Long before Wells Fargo created its Military Affairs Program in 2012, the company was helping veterans and service members across the country in local communities. It wasn't until the program launched, however, that the company was able to focus its efforts and have a wider impact.
Continue Reading Below
"The Veterans Administration didn't even exist in 1903, and we were making veteran home loans back then," Jerry Quinn, head of Military & Veteran Initiatives at Wells Fargo, told FOX Business.
"We've been supporting veterans for decades, and I think it was just a realization in 2012 that we could do more good if we were really strategic," Quinn added.
It has also donated more than 400 homes for veterans across the country, hired more than 12,000 veterans and started a military-specific version of its Hands on Banking financial education program in 2013, which has since been shared with more than 1.5 million veterans, military members and their families, the company said.
Those accomplishments are part of the three "strategic priorities" that Wells Fargo has focused on since it first launched its Military Affairs Program: housing, career transition and financial education.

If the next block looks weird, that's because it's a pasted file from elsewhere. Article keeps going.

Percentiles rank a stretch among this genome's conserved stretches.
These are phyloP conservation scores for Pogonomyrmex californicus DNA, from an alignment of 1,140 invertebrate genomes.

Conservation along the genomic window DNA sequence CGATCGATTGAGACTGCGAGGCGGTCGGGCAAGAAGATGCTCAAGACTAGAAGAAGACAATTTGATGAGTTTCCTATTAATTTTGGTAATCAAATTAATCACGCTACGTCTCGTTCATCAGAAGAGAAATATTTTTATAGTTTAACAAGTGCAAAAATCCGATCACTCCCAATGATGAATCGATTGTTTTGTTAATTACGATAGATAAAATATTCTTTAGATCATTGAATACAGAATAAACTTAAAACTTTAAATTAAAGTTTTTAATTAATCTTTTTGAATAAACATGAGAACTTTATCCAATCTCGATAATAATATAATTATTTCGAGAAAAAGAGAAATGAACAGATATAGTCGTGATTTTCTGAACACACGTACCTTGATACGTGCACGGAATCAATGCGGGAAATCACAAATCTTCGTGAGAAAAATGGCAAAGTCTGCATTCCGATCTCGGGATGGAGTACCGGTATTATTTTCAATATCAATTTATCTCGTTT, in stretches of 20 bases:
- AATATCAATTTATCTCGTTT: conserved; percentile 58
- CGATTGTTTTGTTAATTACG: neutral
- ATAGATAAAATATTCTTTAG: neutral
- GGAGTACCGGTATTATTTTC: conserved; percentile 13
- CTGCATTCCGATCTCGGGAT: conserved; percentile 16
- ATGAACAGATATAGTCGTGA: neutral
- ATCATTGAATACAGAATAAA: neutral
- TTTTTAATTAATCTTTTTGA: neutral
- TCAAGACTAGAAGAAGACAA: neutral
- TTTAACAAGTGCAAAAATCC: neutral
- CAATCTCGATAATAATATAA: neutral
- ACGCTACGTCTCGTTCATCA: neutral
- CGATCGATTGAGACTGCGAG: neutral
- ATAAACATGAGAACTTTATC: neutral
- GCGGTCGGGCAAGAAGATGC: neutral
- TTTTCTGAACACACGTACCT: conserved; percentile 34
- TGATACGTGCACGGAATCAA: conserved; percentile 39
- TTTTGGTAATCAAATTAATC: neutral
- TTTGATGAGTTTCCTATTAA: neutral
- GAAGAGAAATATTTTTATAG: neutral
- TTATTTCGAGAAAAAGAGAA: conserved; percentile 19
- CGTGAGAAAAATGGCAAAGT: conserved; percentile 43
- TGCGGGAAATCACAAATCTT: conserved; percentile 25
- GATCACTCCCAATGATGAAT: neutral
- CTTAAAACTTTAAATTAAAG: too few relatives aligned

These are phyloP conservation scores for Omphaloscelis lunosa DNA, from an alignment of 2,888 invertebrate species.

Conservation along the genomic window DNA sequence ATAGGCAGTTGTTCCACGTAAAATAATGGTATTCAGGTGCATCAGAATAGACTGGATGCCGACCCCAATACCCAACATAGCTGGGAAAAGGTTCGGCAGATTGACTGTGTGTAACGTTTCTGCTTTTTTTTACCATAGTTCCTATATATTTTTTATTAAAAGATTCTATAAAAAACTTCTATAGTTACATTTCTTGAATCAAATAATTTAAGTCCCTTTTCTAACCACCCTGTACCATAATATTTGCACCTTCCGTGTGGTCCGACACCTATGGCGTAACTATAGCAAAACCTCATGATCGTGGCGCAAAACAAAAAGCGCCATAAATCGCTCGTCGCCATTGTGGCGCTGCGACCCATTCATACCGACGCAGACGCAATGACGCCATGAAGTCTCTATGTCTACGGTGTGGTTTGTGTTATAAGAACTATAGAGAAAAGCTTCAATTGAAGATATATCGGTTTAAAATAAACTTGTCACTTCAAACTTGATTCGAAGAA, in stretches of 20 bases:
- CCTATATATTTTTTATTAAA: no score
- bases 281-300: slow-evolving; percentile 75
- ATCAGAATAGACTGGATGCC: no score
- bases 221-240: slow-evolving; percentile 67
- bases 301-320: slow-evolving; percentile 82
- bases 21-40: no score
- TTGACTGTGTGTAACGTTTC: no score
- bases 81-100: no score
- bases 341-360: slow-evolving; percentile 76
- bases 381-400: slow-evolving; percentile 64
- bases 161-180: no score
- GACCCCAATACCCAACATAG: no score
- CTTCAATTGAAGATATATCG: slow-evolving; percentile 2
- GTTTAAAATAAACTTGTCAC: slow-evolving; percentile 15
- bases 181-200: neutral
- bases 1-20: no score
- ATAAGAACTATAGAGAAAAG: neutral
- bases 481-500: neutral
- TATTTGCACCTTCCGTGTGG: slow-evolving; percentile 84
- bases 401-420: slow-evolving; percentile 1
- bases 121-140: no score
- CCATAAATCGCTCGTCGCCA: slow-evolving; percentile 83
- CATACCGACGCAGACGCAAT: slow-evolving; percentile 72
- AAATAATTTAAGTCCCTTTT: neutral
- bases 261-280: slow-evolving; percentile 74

"We recognize that especially with the three areas -- career transition, housing for sure, and then financial education — that the stressors in life that precipitate PTSD or traumatic brain injury or thoughts of suicide, can often be overcome when a person is able to have stable housing and a stable career and can plan for the future," said Quinn, who is also in the U.S. Army Reserve.
Aside from donating homes and offering financial education programs, Wells Fargo offers several career transition programs, including an 8-10 week internship program called the Veteran Employment Transition and a mentorship program called American Corporate Partners, where Wells Fargo executives are connected with recently returned veterans.
The company also launched a call center that specifically helps military customers who have unique financial needs, such as a deployed service member trying to access their bank statements or older veterans who need help balancing their checkbooks.
"The call center is not career transition, housing … or financial education," Quinn said. "The call center's not that, but as it turns out, a call center was very much needed. And today our call center receives over 10,000 calls a month."
Quinn said the company will continue to hire more veterans in all areas, including banking, human resources, IT and software, and expand its work with veteran-owned small businesses.
Wells Fargo is already a corporate member of the National Association of Veteran Owned Businesses and in the last three years, the company has spent $201 million with veteran-owned businesses.
For Quinn — who has spent more than 30 years in the U.S. Army and more than 25 years in banking — the work he's doing now is almost a "culminating point" in his career.
"It's kind of like when you get to go to work every day and you love what you do, you don’t really go to work," he said. "It's near and dear to my heart."